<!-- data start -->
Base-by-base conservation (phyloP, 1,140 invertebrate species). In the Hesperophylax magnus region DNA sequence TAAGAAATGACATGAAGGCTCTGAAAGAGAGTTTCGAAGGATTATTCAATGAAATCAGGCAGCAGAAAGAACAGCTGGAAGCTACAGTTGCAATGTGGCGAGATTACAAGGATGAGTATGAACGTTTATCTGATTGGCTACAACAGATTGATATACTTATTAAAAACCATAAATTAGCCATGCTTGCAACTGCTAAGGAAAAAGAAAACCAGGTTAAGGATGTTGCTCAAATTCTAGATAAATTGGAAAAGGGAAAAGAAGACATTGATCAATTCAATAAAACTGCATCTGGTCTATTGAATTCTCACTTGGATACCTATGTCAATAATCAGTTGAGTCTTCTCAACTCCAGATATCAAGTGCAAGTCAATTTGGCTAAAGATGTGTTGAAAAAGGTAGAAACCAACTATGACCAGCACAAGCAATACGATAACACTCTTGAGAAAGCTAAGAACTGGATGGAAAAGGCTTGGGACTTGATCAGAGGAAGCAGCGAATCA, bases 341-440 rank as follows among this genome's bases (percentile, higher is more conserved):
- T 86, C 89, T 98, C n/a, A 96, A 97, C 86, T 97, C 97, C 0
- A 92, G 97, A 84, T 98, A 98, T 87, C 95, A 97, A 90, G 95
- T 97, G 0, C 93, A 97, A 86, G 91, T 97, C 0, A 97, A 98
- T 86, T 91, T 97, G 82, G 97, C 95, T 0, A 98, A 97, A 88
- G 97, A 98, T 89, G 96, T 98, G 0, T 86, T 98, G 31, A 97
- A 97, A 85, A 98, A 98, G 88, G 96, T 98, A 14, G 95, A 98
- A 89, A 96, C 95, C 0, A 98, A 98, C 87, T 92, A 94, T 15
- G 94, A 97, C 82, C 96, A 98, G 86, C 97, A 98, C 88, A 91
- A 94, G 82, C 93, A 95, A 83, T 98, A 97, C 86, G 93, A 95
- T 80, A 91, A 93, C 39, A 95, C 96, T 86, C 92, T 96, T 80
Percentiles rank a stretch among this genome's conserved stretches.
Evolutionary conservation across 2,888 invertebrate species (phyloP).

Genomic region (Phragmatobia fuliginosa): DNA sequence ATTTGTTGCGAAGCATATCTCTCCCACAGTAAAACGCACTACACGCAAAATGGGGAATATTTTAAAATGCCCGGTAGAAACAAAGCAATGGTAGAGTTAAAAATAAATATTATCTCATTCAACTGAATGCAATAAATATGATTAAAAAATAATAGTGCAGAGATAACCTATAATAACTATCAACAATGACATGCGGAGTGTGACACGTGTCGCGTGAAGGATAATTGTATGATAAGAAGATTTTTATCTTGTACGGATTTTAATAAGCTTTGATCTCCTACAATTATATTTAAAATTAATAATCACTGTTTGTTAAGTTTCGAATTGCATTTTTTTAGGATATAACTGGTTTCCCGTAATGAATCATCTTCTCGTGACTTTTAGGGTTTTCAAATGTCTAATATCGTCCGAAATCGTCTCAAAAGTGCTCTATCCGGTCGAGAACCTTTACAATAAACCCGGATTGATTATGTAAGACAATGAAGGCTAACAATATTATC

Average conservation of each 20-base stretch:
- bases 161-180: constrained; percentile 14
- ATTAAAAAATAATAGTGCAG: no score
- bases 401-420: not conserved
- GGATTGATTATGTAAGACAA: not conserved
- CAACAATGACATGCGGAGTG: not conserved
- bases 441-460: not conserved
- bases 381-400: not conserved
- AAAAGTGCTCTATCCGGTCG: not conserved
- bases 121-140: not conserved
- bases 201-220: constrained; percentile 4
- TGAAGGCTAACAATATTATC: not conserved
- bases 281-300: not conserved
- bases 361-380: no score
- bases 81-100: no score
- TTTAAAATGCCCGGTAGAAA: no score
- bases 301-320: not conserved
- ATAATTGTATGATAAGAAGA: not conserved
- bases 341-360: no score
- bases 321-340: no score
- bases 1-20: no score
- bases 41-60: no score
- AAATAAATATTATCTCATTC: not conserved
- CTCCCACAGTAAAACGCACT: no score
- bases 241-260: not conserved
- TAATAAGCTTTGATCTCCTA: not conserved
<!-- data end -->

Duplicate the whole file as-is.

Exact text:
Base-by-base conservation (phyloP, 1,140 invertebrate species). In the Hesperophylax magnus region DNA sequence TAAGAAATGACATGAAGGCTCTGAAAGAGAGTTTCGAAGGATTATTCAATGAAATCAGGCAGCAGAAAGAACAGCTGGAAGCTACAGTTGCAATGTGGCGAGATTACAAGGATGAGTATGAACGTTTATCTGATTGGCTACAACAGATTGATATACTTATTAAAAACCATAAATTAGCCATGCTTGCAACTGCTAAGGAAAAAGAAAACCAGGTTAAGGATGTTGCTCAAATTCTAGATAAATTGGAAAAGGGAAAAGAAGACATTGATCAATTCAATAAAACTGCATCTGGTCTATTGAATTCTCACTTGGATACCTATGTCAATAATCAGTTGAGTCTTCTCAACTCCAGATATCAAGTGCAAGTCAATTTGGCTAAAGATGTGTTGAAAAAGGTAGAAACCAACTATGACCAGCACAAGCAATACGATAACACTCTTGAGAAAGCTAAGAACTGGATGGAAAAGGCTTGGGACTTGATCAGAGGAAGCAGCGAATCA, bases 341-440 rank as follows among this genome's bases (percentile, higher is more conserved):
- T 86, C 89, T 98, C n/a, A 96, A 97, C 86, T 97, C 97, C 0
- A 92, G 97, A 84, T 98, A 98, T 87, C 95, A 97, A 90, G 95
- T 97, G 0, C 93, A 97, A 86, G 91, T 97, C 0, A 97, A 98
- T 86, T 91, T 97, G 82, G 97, C 95, T 0, A 98, A 97, A 88
- G 97, A 98, T 89, G 96, T 98, G 0, T 86, T 98, G 31, A 97
- A 97, A 85, A 98, A 98, G 88, G 96, T 98, A 14, G 95, A 98
- A 89, A 96, C 95, C 0, A 98, A 98, C 87, T 92, A 94, T 15
- G 94, A 97, C 82, C 96, A 98, G 86, C 97, A 98, C 88, A 91
- A 94, G 82, C 93, A 95, A 83, T 98, A 97, C 86, G 93, A 95
- T 80, A 91, A 93, C 39, A 95, C 96, T 86, C 92, T 96, T 80
Percentiles rank a stretch among this genome's conserved stretches.
Evolutionary conservation across 2,888 invertebrate species (phyloP).

Genomic region (Phragmatobia fuliginosa): DNA sequence ATTTGTTGCGAAGCATATCTCTCCCACAGTAAAACGCACTACACGCAAAATGGGGAATATTTTAAAATGCCCGGTAGAAACAAAGCAATGGTAGAGTTAAAAATAAATATTATCTCATTCAACTGAATGCAATAAATATGATTAAAAAATAATAGTGCAGAGATAACCTATAATAACTATCAACAATGACATGCGGAGTGTGACACGTGTCGCGTGAAGGATAATTGTATGATAAGAAGATTTTTATCTTGTACGGATTTTAATAAGCTTTGATCTCCTACAATTATATTTAAAATTAATAATCACTGTTTGTTAAGTTTCGAATTGCATTTTTTTAGGATATAACTGGTTTCCCGTAATGAATCATCTTCTCGTGACTTTTAGGGTTTTCAAATGTCTAATATCGTCCGAAATCGTCTCAAAAGTGCTCTATCCGGTCGAGAACCTTTACAATAAACCCGGATTGATTATGTAAGACAATGAAGGCTAACAATATTATC

Average conservation of each 20-base stretch:
- bases 161-180: constrained; percentile 14
- ATTAAAAAATAATAGTGCAG: no score
- bases 401-420: not conserved
- GGATTGATTATGTAAGACAA: not conserved
- CAACAATGACATGCGGAGTG: not conserved
- bases 441-460: not conserved
- bases 381-400: not conserved
- AAAAGTGCTCTATCCGGTCG: not conserved
- bases 121-140: not conserved
- bases 201-220: constrained; percentile 4
- TGAAGGCTAACAATATTATC: not conserved
- bases 281-300: not conserved
- bases 361-380: no score
- bases 81-100: no score
- TTTAAAATGCCCGGTAGAAA: no score
- bases 301-320: not conserved
- ATAATTGTATGATAAGAAGA: not conserved
- bases 341-360: no score
- bases 321-340: no score
- bases 1-20: no score
- bases 41-60: no score
- AAATAAATATTATCTCATTC: not conserved
- CTCCCACAGTAAAACGCACT: no score
- bases 241-260: not conserved
- TAATAAGCTTTGATCTCCTA: not conserved